As well as reducing investment risk, an iterative approach allows governments and investors to move more quickly and tweak solutions as they are built. Ideally, the technology is proven on a small scale, then picked up in other areas.

Unique positioning

Take for example the energy space in the Australian context. In the short time that people have been installing solar power units on their homes and batteries to store energy, innovation is already happening – with the creation of smart virtual power grids, where energy suppliers can reach into household batteries and tap the storage of electric cars to meet demand at peak times. In March, Australia’s largest energy provider, AGL, went live with a virtual power grid, which utilises the storage batteries of 1000 Adelaide homes to draw up to 5mW of power during peak energy use periods – the equivalent of a small power station, without having to build a physical plant.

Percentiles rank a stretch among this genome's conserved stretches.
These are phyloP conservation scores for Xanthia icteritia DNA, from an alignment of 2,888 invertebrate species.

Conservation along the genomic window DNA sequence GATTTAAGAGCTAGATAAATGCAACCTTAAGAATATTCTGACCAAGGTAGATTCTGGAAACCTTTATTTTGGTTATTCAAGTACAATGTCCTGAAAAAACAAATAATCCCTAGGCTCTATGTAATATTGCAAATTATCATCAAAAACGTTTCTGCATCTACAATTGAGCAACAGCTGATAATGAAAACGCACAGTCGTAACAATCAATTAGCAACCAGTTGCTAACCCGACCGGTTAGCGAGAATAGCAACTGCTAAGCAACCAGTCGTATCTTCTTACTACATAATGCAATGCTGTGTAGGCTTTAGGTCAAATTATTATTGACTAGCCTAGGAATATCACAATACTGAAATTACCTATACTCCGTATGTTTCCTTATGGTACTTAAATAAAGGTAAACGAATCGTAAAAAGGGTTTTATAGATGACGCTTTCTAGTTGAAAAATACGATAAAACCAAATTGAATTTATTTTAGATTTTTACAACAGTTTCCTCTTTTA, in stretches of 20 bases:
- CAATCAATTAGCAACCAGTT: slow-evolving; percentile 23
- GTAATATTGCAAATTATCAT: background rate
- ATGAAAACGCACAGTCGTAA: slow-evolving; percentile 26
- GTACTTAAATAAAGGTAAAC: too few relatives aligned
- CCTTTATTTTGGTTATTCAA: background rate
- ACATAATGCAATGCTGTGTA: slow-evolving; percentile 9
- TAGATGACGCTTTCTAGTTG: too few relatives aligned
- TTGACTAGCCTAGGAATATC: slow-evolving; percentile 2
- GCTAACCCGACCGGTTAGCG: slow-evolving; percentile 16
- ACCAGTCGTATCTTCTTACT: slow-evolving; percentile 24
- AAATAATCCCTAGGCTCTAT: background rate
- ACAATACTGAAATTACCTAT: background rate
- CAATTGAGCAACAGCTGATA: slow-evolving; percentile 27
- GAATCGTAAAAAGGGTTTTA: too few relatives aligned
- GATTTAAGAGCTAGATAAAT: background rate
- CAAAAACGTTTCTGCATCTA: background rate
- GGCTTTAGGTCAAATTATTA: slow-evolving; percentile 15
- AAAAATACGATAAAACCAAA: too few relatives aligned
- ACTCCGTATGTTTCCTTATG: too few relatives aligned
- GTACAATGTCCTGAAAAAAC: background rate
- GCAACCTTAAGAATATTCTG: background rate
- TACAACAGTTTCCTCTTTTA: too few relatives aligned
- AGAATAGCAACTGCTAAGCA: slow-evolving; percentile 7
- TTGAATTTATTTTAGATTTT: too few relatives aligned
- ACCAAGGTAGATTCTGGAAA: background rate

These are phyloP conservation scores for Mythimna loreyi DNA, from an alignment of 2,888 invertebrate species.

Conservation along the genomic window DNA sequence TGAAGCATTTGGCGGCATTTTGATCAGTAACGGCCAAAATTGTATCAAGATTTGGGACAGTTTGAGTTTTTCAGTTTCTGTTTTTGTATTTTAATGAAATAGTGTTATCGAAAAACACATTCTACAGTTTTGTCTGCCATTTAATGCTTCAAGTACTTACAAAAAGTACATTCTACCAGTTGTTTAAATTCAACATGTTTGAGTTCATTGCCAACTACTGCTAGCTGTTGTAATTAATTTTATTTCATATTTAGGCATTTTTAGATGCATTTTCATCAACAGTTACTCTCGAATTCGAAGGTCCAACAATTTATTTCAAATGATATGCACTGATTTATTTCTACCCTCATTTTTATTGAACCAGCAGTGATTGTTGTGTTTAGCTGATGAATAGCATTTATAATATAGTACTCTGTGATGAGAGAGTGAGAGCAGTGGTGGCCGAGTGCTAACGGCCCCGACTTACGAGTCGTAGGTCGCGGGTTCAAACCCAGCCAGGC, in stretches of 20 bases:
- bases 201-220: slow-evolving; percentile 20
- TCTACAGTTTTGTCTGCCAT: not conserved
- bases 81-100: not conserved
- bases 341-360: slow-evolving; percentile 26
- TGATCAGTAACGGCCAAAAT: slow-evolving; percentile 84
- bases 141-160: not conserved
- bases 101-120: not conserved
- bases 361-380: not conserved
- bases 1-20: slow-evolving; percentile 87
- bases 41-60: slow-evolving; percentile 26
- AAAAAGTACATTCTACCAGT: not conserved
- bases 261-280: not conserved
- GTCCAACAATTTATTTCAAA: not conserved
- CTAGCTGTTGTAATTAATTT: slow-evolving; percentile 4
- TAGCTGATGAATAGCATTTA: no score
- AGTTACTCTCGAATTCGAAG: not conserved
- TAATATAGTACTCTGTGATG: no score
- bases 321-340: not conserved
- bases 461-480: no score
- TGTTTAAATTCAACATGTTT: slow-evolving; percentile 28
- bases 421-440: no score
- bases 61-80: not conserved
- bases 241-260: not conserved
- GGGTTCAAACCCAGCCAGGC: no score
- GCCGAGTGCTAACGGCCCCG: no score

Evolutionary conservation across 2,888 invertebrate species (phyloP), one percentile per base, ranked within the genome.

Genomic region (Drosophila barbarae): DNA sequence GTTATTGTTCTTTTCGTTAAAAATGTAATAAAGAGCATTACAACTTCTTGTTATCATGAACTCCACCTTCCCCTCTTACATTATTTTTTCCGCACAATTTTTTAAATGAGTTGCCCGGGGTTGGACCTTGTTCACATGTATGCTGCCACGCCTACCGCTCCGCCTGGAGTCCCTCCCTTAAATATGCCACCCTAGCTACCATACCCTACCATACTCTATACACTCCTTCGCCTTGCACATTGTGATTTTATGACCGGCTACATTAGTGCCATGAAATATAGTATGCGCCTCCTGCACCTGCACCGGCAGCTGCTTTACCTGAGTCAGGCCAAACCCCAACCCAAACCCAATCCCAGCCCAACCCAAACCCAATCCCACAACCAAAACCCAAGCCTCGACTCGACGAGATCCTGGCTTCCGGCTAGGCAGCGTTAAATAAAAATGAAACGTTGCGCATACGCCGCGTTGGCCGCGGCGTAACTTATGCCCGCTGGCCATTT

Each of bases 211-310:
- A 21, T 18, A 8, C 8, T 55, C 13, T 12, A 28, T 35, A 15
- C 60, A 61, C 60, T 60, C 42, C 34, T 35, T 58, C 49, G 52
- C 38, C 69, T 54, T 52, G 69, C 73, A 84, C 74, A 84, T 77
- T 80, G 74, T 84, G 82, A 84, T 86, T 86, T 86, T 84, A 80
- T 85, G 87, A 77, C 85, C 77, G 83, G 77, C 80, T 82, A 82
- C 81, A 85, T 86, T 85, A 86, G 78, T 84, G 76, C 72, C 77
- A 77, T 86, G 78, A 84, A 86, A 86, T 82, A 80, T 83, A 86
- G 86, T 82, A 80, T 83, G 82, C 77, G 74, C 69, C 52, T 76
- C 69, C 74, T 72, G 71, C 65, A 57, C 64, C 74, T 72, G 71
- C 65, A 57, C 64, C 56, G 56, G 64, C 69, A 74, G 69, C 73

While 5mW is not a huge amount of power – the biggest coal-fired plant in New South Wales produces 200 times as much energy – it could point the way forward and can be described as a proof of concept. Large companies are already investing heavily in smart cities. In the data space, a nationwide Internet of Things has been announced; Australia’s telco giant Telstra is already delivering successful solutions and reaping $150 million annually in IoT revenue.

If smaller businesses and start-ups were also able to invest in building the cities of the future, a small nation like Australia could become a world leader in the field. Without the opportunity to demonstrate this innovation, nations risks lagging behind countries that are prepared to take that risk.